How can you lower copyright risks? Lowering copyright infringement risks is a goal of every library, organization and business. This article provides tips for identifying your copyright risks when using third-party content, and keeping those risks to a minimum.
Copyright Risk Management Checklist When Using Third-Party Content
Applying copyright law to the use of third-party content takes planning and action as well as buy-in from others in your organization.
For purposes of this article, third-party content is copyright materials that your library, business or organization does not own. For example, the third-party content may be an image, video clip, or article. You may want to post that content on your website, include it in presentation slides, or use it in a research paper or book.
Copyright Risks Must Be Addressed in Your Project’s Initial Stages
To lower copyright risks, think about copyright issues in the planning stage of any project. You’ll need to assess each article, image, video clip or other content you’d like to use in your project. Begin your list at least six weeks prior to beginning any project and prior to using any content that is protected by copyright law.
- Make a list of all of your proposed content on a spreadsheet.
- Add columns and fill in what you own and which pieces of content you do not own.
- Check to see whether you’ve obtained past permissions to use any of these items. Mark that on your list too. (And later you’ll need to determine whether those past permissions apply to your current project.)
- As you determine and/or clear rights and obtain permission to use content, add that information to your list.
- If you’re obtaining permissions, make sure you also record terms and conditions in those permissions. Just because you obtain permission it doesn’t mean you can use that content in any manner for any length of time.
Tips for Keeping Copyright Risks to a Minimum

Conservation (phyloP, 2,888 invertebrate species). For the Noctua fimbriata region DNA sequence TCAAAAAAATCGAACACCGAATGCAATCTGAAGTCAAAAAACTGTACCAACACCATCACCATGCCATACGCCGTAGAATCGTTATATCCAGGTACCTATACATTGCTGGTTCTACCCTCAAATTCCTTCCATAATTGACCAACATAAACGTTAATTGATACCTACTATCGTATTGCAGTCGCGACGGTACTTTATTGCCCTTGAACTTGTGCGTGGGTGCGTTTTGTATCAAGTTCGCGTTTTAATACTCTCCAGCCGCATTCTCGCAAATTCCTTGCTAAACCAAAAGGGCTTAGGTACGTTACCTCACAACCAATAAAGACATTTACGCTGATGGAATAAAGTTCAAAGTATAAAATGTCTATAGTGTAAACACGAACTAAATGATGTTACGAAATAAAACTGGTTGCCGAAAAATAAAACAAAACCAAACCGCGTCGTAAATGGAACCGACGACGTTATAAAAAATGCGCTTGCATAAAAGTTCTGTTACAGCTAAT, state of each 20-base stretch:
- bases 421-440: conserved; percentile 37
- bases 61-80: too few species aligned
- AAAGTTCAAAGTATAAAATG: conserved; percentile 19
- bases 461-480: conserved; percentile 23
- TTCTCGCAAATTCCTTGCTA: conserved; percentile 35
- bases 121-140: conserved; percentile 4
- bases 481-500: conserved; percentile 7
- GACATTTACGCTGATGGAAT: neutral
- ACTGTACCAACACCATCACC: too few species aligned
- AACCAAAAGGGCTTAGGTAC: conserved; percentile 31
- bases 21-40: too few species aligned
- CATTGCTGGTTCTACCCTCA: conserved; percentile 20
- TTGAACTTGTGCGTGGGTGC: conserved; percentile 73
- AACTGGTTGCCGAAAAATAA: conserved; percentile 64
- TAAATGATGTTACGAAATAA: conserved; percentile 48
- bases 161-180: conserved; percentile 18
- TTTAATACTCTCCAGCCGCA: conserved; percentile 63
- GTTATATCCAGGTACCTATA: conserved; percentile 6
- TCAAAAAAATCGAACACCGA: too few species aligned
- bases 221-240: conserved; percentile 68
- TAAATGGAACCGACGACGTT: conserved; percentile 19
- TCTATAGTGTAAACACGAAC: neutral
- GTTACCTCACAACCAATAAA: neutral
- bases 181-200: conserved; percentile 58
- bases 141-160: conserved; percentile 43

Whether you’re in a for-profit or nonprofit library, business or organization, there are key steps you can take to lower copyright risks.
Try the following three step-procedure to lower copyright risks:
- Understand and identify potential copyright infringement risks.
- Assess the degree of the risk. Is it a risk that’s acceptable within your normal policies and strategies and your everyday workings? Or one that you must avoid at all costs? (You’ll need to understand how your organization deals with other risks outside copyright in order to understand how it deals with copyright risks.)
- Take actions to keep risks to a minimum. This may involve proactive things such as a copyright awareness and education program in your enterprise.
Our Checklist to Help You Lower Copyright Risks
- Understand basic copyright principles in your own country. Copyright laws vary from country to country. To start, get familiar with what’s protected by copyright, what uses are considered the exclusive rights of a copyright owner and require permission, and the meaning of public domain. Also, see our Intellectual Property Primer.
- Be comfortable with global copyright issues. If you’re using third-party content such as an illustration or photograph that you find online, there may be implications of global copyright issues. Keep in mind that most uses of online content means a global copyright issue.